Private group shouldn’t oversee new county fairgrounds project

With so many elected county and city officials and employees serving on the Hancock County Exposition Complex Corporation (HCECC) Board of Directors and the county providing thousands of dollars of funding to the HCECC, it’s no wonder most people assume it is a county agency.

Make no mistakes; the HCECC is not a county agency. It is a private nonprofit domestic corporation. Further, unless it has received a recent change in its status, donations to the HCECC do not qualify as deductions on your federal and state income tax filings.

As a private corporation, the HCECC is exempt from Indiana’s open meeting and access to public records laws. Their meetings and activities are private and are not subject to public scrutiny. The HCECC is also not subject to oversight by the county or Indiana State Board of Accounts. It has no funds or assets. I seriously doubt if its officers are even bonded.

To date, the HCECC has relied on funds provided by the Hancock County Tourism Commission. It is obvious that in going forward, the HCECC will continue to rely on county funding (hence the recent increase in the county’s innkeeper’s tax).

There is absolutely no reason for the existence of the HCECC. They bring nothing to the table. Their involvement in the development of the county farm site only complicates matters and raises a host of ethical and conflict of interest questions.

There are no compelling reasons why the county can’t form and appoint its own board to oversee the construction, management and operations of a new fairgrounds, X-plex and other developments at the county farm site.

From the beginning, the HCECC has stifled public involvement in and scrutiny of its activities. It is obvious that it is committed to accomplishing outcomes, which have already been predetermined by a select group of individuals.

The HCECC contends it is too early to talk about costs. They say that they will have to spend hundreds of thousands of dollars more before they are in a position to talk about costs. Though I can’t provide exact figures at this point, either, I can give you some pretty good ballpark figures.

If everything being proposed is built at the same time, the minimum cost will be in the range of $30 million to $40 million. This amount does not include any charges levied by the city of Greenfield or Ninestar Connect for running water, sewer, electric and optic lines to the site or the construction of a required lift station.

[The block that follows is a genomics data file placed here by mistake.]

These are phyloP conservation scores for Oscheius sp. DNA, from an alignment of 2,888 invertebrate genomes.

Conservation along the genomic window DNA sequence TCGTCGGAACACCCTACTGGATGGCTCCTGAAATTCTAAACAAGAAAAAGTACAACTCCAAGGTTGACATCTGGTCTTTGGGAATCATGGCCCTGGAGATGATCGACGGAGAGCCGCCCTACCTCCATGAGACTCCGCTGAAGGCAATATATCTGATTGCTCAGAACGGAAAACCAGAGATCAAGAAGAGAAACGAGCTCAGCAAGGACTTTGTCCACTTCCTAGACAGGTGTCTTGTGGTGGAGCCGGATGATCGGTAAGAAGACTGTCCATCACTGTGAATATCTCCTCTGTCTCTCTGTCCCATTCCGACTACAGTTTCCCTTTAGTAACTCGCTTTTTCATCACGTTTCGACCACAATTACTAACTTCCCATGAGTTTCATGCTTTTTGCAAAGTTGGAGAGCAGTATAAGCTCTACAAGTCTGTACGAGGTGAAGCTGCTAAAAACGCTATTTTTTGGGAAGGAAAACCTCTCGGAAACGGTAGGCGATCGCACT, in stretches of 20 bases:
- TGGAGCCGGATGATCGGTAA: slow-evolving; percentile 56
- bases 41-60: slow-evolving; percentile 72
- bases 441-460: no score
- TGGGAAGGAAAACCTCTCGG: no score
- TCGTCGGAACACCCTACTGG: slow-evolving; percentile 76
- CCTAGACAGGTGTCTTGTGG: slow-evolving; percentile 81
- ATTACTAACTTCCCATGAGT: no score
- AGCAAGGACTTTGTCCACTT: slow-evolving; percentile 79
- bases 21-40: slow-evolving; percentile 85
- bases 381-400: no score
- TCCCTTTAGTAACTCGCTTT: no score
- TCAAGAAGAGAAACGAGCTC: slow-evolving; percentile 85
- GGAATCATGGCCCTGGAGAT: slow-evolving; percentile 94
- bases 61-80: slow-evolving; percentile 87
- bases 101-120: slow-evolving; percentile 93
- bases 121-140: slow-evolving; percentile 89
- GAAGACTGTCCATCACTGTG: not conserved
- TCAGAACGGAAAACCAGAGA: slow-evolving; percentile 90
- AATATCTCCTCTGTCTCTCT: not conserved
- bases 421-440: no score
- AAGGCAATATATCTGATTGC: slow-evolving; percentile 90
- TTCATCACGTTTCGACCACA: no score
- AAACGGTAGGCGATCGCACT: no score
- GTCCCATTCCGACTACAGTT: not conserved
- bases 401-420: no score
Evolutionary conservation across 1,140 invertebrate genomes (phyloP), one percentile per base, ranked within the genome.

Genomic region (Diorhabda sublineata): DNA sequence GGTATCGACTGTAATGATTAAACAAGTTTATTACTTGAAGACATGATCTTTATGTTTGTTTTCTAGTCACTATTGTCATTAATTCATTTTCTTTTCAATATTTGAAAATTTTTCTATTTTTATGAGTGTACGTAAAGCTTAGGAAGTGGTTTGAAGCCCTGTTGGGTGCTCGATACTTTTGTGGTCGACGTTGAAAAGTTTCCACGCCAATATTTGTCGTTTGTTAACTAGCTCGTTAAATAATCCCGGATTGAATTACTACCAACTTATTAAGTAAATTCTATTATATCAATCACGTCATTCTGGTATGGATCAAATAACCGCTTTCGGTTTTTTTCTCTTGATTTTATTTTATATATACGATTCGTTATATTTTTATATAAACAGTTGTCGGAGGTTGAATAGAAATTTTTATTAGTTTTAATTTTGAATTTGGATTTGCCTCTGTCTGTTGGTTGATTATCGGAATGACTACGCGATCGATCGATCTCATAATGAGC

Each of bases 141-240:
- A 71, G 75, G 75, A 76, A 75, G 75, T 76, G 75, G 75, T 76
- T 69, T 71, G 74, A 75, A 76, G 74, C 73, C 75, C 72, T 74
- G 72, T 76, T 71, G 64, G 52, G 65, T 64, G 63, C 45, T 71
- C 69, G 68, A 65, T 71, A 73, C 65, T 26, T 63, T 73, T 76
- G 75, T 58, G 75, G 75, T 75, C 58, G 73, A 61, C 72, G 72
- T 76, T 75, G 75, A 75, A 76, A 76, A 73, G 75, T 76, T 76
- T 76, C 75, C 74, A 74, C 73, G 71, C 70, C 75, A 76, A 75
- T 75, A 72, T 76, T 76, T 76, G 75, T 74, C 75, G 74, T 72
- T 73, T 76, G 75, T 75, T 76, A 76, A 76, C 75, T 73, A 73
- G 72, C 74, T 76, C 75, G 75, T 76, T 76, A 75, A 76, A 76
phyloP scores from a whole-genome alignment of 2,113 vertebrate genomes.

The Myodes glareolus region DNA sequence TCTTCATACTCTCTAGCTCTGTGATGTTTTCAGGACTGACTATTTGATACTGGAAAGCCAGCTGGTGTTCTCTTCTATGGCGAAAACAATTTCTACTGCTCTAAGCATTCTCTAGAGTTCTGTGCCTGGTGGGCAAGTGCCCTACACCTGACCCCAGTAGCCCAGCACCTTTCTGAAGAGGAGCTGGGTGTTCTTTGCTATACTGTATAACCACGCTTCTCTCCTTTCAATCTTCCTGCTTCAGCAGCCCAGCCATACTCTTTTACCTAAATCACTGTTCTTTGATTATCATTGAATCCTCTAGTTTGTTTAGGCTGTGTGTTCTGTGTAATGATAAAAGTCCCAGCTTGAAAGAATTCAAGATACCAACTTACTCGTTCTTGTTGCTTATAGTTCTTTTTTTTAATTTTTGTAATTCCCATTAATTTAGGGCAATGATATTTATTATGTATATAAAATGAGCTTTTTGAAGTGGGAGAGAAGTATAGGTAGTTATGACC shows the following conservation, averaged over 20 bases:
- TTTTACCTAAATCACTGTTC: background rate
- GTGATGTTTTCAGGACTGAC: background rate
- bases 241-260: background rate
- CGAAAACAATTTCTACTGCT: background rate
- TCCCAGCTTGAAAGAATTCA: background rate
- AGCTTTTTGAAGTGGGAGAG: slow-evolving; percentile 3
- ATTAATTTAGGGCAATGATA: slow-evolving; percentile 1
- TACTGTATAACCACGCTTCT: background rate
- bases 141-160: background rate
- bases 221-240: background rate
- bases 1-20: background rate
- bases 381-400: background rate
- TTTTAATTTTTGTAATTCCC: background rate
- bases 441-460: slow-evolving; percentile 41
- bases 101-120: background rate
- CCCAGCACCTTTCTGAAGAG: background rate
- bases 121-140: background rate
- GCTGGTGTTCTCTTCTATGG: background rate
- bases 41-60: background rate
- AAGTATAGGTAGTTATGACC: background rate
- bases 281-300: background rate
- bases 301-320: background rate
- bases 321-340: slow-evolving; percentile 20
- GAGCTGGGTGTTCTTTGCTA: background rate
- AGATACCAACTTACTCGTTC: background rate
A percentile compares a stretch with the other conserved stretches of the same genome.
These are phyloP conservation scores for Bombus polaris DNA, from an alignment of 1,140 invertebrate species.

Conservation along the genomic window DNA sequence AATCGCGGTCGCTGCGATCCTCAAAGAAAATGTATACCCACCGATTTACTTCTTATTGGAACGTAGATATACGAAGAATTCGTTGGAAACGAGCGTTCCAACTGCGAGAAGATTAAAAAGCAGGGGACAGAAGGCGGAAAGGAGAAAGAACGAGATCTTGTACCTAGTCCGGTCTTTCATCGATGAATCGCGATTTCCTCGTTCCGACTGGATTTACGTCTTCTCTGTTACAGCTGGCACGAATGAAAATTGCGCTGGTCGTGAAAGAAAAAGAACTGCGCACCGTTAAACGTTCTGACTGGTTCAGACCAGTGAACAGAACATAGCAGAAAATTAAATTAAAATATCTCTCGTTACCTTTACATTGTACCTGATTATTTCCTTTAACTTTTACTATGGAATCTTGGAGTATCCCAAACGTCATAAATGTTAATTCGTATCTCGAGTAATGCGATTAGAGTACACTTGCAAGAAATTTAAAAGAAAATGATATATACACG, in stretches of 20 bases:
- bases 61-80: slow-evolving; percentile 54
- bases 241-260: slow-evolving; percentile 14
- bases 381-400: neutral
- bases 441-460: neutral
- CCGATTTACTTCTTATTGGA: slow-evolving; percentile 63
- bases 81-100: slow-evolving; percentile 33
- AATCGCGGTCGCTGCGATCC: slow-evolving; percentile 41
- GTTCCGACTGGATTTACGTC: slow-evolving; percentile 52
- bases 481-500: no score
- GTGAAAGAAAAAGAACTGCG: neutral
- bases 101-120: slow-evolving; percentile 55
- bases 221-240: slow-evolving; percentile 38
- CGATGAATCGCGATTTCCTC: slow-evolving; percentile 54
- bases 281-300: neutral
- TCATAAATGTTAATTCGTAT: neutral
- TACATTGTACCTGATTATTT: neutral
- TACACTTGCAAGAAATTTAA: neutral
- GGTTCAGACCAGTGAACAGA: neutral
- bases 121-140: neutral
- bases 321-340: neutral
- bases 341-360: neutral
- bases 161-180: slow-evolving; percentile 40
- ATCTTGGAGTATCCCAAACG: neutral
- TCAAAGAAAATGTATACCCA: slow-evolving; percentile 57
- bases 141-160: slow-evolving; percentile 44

It also does not include grounds equipment, vehicles, fencing, traffic control equipment, office and facility furnishings, event items, signage, debt service costs, issuance costs or reserves (interest, principal and operating).

The above amount will also have to be significantly increased if it is decided to design the site so as to allow eventual access to the county property on the south side of U.S. 40.

If the county decides to bond in order to fund this project, it will likely be looking at a 30-year bond. Total cost to taxpayers for this bond likely would be well in excess of twice the face value of the proposed bond. By the time all is said and done, taxpayers would be looking at total costs in the neighborhood of $100 million.

Additionally, taxpayers would also be required to subsidize annual operating costs to the tune of $1.5 million to $2 million a year on a continuing basis.

There are far less costly ways to build new fairgrounds. Unfortunately, these ideas will never see the light of day, because our currently elected county officials and other powers-that-be in the community have already decided that anything less than the whole enchilada is unacceptable.

In closing, I would remind everybody that there has never been any public discussion or vote on using the HCECC or any other private corporation to build and operate a new fairgrounds.

There has not been a single public presentation or hearing on the new fairgrounds or development of the county farm site. There has never been a vote of any kind giving the HCECC the exclusive rights to developing the county farm property.

Nobody else has been invited to submit an alternate proposal.

And there surely hasn’t been a vote by the county to provide the HCECC with funding to cover their expenses in developing their plan.

Yet county officials and the HCECC are proceeding as if there is already an approved agreement in place.

Something is horribly wrong with the above picture.

John Priore is a Greenfield resident who serves on the Blue River Township Board.